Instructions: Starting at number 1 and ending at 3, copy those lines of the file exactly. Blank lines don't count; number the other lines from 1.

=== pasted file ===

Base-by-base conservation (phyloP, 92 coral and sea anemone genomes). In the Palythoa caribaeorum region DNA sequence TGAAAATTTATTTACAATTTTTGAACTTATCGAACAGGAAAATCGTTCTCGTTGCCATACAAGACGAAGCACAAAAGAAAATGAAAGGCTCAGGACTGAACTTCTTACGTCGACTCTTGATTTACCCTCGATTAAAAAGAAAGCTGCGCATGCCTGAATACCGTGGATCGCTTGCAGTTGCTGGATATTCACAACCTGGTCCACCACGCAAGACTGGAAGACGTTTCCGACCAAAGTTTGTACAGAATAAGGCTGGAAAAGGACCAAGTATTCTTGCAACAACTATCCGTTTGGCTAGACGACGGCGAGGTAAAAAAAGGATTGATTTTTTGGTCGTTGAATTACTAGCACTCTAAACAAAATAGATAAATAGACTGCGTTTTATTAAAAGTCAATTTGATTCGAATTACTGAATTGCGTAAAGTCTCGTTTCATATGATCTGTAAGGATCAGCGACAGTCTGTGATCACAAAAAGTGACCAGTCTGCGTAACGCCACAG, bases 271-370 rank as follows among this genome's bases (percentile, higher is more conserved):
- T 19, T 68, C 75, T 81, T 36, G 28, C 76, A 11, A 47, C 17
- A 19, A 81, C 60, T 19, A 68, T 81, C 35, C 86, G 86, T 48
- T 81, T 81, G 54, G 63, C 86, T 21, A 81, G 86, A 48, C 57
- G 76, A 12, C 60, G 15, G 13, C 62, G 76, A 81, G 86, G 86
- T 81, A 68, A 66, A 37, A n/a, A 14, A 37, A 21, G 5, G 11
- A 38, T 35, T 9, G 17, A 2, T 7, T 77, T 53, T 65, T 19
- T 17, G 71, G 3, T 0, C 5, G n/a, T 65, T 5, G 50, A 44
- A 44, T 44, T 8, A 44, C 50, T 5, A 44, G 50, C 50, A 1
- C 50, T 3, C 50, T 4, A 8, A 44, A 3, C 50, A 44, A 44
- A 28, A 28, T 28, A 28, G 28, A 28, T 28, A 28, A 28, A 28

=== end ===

Base-by-base conservation (phyloP, 92 coral and sea anemone genomes). In the Palythoa caribaeorum region DNA sequence TGAAAATTTATTTACAATTTTTGAACTTATCGAACAGGAAAATCGTTCTCGTTGCCATACAAGACGAAGCACAAAAGAAAATGAAAGGCTCAGGACTGAACTTCTTACGTCGACTCTTGATTTACCCTCGATTAAAAAGAAAGCTGCGCATGCCTGAATACCGTGGATCGCTTGCAGTTGCTGGATATTCACAACCTGGTCCACCACGCAAGACTGGAAGACGTTTCCGACCAAAGTTTGTACAGAATAAGGCTGGAAAAGGACCAAGTATTCTTGCAACAACTATCCGTTTGGCTAGACGACGGCGAGGTAAAAAAAGGATTGATTTTTTGGTCGTTGAATTACTAGCACTCTAAACAAAATAGATAAATAGACTGCGTTTTATTAAAAGTCAATTTGATTCGAATTACTGAATTGCGTAAAGTCTCGTTTCATATGATCTGTAAGGATCAGCGACAGTCTGTGATCACAAAAAGTGACCAGTCTGCGTAACGCCACAG, bases 271-370 rank as follows among this genome's bases (percentile, higher is more conserved):
- T 19, T 68, C 75, T 81, T 36, G 28, C 76, A 11, A 47, C 17
- A 19, A 81, C 60, T 19, A 68, T 81, C 35, C 86, G 86, T 48